What a crock.

      Great comment.

  3. Nice post, I earn a good salary, my husband earns a good salary, we never have enough money to pay our bills.. we dont smoke, we dont drink we rarely go out, we did have a holiday last year and another this year. I’m so fed up never having enough money to do what I want to do – always having to pay out for things I shouldnt have done (credit) but finally I’ve stopped feeling sorry for myself and angry with myself, I’m decluttering my home and my life and slowly, I’m taking control again. I want a simple life – my home will be warm and nourishing, but it wont be filled with “things” anymore. Life is for living and experiencing, not for watching tv because you cant afford to do anything else…I’m going back to basics in search of peace from the clutter.

  4. Living overseas in Brazil has really changed my perspectives on needs versus wants. I think USA culture trains us to consume, while other cultures see family as more important or necessities differently, which gave me a new lease on life. I like reading your blog because it reminds me of that when I start missing old habits like shopping. Thanks!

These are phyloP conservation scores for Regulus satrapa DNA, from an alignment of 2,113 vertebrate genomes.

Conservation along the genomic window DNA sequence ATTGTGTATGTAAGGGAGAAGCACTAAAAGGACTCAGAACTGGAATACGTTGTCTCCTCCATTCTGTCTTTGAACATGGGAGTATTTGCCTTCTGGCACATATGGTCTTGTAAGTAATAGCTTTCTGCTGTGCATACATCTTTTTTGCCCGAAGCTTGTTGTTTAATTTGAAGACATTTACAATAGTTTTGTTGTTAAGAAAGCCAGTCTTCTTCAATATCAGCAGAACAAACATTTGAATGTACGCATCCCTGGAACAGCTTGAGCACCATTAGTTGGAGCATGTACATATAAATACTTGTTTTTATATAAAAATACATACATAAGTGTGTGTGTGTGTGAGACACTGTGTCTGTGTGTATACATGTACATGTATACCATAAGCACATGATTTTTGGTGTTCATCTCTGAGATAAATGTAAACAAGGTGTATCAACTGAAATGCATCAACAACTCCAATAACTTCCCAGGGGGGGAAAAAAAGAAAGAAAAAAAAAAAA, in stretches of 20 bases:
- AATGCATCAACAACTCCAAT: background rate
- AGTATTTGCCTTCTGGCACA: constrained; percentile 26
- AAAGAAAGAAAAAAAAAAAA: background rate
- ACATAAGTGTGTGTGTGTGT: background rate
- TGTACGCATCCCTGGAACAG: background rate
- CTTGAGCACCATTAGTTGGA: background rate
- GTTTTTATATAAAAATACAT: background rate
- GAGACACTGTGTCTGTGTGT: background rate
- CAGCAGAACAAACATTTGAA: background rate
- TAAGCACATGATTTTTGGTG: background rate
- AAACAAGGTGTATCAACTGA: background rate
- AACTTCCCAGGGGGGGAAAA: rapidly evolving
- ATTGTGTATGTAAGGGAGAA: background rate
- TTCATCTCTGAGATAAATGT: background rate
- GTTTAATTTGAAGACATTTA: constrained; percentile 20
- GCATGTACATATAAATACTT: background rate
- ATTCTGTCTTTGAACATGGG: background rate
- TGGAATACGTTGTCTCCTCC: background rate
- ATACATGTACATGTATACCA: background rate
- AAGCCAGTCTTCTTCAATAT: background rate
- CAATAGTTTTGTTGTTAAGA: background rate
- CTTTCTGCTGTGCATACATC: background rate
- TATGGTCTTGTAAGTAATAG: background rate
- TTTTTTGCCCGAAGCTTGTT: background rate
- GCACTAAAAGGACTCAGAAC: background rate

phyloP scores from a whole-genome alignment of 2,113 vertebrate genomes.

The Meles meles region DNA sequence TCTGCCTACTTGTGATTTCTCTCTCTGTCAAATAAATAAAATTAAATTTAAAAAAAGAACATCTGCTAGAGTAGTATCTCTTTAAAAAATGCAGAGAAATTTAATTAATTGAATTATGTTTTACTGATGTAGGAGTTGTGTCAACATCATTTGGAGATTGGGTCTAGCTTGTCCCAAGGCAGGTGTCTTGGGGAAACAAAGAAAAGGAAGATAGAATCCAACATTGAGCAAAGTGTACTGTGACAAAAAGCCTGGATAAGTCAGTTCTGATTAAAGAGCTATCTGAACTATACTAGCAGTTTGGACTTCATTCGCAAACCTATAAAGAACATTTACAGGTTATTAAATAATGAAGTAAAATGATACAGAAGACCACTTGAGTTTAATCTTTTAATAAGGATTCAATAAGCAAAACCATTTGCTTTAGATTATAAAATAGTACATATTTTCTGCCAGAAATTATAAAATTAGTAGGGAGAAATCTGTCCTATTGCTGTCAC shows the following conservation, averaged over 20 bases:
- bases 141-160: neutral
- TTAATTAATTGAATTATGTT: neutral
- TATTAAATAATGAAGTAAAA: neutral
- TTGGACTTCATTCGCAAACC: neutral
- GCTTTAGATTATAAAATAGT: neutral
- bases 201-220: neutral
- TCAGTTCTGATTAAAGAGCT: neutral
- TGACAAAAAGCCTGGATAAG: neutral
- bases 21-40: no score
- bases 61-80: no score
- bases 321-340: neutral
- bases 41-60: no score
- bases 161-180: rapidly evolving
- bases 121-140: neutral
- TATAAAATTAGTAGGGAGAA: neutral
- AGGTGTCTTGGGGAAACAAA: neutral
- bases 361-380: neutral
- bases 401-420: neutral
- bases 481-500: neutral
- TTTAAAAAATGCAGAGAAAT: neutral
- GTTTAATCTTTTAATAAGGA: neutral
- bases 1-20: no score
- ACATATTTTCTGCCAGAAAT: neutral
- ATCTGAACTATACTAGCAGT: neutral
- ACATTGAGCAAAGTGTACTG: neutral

5. Hi Mark….Great reminders that we DON’T need money to find or be happy. Unfortunately, like you say, we have all been conditioned to think that buying and consuming things is the key to a successful and happy life. Keep up the good work and for anyone who is interested in more I have an article titled, “A Case For Simple Living or Why Shiny Objects Don’t Equal Happiness…” that some of your readers might find interesting….you can find it at: http://smartliving365.com/?p=451 thanks again for your blog post and keep on reminding us that the best things in life aren’t “things.”

  6. I too wonder what changed, I grew up with my grandparents. They were each very different. My grandfather believed in simplicity and making things last forever. My grandmother had the belief that life was so hard she wanted the best and newest. Somewhere along the way they came to meet somewhere in the middle. Rather than moving to the “better” neighborhood just because they could afford to, they painted a room to give it a fresh look. This was how they compromised.